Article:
Lawmakers have expressed serious concern over a recent understanding reached between India and China regarding Nepal’s territory.
According to a joint statement issued on May 15 in Beijing during Indian Prime Minister Narenda Modi’s visit to China, the two countries have agreed to expand border trade at Qiangla/Lipu-Lekh Pass, a far-western border point of Nepal, which has remained as Nepal’s territory for long.
The 28th point of the statement states that “the two sides recognized that enhancing border areas cooperation through border trade, pilgrimage by people of the two countries and other exchanges can effectively promote mutual trust, and agreed to further broaden this cooperation so as to transform the border into a bridge of cooperation and exchanges. The two sides agreed to hold negotiation on augmenting the list of traded commodities, and expand border trade at Nathu La, Qiangla/Lipu-Lekh Pass and Shipki La.”
During a meeting of the International Relations Committee of the Parliament in the Capital, on Tuesday, lawmakers expressed dismay over the joint statement issued by India and China where Nepal’s territory has been explicitly mentioned without prior consent of the Nepal government.
“As a sovereign nation the Nepal government has to raise this question with China and India government through diplomatic channels regarding its territory. This is embarrassing to us why our neighboring countries took such a decision without taking our consent,” said a lawmaker, Rajan Bhattarai, who represents in the Parliament from the ruling CPN (UML) party. Bhattarai also said that neighboring China and India must respect Nepal’s territorial integrity and sovereignty.
On the occasion, border expert Buddhi Narayan Shrestha said that Lipu Lekh-Pass has been Nepal’s territory for ages and it should not be used by India and China for their purpose without taking consent of the Nepal government.
“International border strip maps and historical documents suggest that Lipu-Lekh Pass is a part of Nepal,” he said adding, “Nepal government must take up this issue with the governments of China and India at the soonest.”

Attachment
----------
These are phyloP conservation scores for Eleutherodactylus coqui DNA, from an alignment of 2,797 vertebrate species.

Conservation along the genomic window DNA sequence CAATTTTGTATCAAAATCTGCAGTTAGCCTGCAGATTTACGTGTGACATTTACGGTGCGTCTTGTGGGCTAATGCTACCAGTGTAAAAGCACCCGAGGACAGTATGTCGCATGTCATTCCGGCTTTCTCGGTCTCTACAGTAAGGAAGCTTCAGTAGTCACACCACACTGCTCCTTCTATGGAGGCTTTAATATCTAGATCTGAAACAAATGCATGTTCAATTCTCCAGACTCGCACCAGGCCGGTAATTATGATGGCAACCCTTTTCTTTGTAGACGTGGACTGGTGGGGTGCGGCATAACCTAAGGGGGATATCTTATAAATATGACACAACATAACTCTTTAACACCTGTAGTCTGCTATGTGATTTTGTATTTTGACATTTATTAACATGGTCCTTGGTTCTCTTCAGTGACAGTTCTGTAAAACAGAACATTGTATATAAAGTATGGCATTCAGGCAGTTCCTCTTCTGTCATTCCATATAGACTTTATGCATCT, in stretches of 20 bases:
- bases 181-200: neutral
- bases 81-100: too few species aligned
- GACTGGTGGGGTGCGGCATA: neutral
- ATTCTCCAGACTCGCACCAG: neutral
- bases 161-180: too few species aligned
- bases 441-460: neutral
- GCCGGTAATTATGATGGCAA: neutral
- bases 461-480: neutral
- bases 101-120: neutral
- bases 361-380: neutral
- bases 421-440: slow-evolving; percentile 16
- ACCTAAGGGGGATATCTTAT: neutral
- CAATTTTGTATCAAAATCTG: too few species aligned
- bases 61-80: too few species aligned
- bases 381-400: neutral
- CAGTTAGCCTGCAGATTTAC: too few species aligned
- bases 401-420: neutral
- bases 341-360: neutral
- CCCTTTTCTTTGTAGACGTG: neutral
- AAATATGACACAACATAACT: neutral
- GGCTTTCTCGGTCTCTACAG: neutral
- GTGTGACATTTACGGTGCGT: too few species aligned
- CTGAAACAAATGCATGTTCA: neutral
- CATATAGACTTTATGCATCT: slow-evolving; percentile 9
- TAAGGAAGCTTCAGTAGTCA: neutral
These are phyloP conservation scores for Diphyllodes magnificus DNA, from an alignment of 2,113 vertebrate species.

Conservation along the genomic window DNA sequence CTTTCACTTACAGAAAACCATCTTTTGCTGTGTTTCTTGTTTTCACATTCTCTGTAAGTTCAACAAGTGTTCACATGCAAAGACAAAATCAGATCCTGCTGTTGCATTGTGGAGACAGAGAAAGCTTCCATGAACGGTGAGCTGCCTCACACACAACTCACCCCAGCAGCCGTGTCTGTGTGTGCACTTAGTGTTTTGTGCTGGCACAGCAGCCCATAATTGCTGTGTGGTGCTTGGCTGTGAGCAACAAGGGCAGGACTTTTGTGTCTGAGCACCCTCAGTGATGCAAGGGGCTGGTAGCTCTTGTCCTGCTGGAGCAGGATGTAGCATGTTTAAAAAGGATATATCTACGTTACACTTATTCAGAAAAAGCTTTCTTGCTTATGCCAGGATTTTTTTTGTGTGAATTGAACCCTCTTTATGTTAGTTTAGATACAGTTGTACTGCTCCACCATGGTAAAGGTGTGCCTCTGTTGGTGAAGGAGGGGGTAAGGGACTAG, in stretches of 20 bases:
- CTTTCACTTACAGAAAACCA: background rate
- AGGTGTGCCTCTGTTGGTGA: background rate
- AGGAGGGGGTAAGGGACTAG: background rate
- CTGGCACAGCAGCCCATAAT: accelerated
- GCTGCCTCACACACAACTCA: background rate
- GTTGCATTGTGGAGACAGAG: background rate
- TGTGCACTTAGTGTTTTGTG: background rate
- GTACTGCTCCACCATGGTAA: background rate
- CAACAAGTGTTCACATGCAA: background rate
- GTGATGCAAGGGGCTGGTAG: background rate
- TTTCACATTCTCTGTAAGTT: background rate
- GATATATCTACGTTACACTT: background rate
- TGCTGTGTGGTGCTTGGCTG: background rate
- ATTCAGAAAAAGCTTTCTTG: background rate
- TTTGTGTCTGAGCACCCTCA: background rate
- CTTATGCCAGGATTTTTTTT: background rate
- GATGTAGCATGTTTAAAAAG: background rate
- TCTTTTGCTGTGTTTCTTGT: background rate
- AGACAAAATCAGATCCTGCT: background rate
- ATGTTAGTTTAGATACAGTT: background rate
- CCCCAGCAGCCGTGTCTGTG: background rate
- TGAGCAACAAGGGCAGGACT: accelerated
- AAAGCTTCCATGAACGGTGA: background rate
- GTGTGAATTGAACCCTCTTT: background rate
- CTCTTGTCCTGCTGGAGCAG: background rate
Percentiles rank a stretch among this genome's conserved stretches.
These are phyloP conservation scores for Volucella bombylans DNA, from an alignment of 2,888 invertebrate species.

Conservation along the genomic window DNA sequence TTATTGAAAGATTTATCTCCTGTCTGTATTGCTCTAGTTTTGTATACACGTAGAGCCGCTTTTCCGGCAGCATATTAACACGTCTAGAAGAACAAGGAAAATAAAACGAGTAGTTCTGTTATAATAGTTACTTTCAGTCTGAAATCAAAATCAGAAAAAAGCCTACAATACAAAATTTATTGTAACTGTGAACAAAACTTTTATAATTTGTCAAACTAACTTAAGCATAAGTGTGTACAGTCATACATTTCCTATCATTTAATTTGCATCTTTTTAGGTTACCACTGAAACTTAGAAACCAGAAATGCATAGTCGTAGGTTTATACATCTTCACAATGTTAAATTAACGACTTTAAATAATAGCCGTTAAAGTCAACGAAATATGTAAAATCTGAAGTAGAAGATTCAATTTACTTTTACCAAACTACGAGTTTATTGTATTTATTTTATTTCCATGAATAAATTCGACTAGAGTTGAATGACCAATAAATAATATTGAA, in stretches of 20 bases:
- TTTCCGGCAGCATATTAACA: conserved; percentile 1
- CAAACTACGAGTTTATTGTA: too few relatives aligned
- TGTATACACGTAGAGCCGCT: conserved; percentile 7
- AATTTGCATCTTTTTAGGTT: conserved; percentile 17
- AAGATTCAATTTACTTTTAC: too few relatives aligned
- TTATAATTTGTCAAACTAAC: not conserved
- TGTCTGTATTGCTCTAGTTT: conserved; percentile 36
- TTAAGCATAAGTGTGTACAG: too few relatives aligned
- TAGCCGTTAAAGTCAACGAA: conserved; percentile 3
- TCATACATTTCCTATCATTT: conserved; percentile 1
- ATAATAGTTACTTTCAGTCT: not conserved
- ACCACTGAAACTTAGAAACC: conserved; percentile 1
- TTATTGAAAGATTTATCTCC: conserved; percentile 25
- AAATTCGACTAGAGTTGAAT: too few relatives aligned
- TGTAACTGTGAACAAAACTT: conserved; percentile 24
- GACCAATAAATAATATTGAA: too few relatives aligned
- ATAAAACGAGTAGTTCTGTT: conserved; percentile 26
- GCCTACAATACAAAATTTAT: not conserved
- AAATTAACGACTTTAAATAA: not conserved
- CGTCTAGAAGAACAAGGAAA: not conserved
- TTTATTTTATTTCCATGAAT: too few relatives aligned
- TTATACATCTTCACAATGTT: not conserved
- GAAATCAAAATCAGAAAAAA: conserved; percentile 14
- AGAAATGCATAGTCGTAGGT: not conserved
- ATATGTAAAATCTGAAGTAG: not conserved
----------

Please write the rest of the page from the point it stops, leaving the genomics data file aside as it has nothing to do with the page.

During the meeting, Foreign Minister Pandey said that the government has already expressed serious concern over the understanding reached between India and China during Indian Prime Minister Modi’s visit to China on May 14-16 this year.
“Undoubtedly, the Nepal government is clear that the territory belongs to Nepal. We are awaiting answers from both the countries,” he added.
Officiating Foreign Secretary, Shanker Das Bairagi highlighted that amicable solution should be found out among China, India and Nepal regarding the issue.
‘We believe that Nepal’s sovereignty and territorial integrity would not be undermined Nepal’s sovereignty by our neighbors,” the foreign minister said.
Lawmakers also opposed the deployment of Indian Border Forces in Nepal’s Kalapani areas, which also includes the Lipu-Lekh.
“Historical facts and evidence suggest that the territory belongs to Nepal, Nepal government should take up the matter with both India and China through diplomatic channels,” expert Shrestha said.
The International Relations Committee directed the government to make diplomatic efforts toward correcting the joint statement signed during Modi’s China visit.
“The joint statement issued by China and India without taking consent of Nepal is against the international diplomatic norms and values. The Nepal government should work toward correcting the previous agreement made between the two neighboring countries at the soonest,” read the decision copy issued by the committee.
Lipulekh has been remaining as disputed Himalayan pass between Nepal, India and China connecting the North Western Cornered Byash Valley of Nepal and Indian State of Uttrakhand with the old trading town of Taklakot in China’s Tibet Autonomous Region.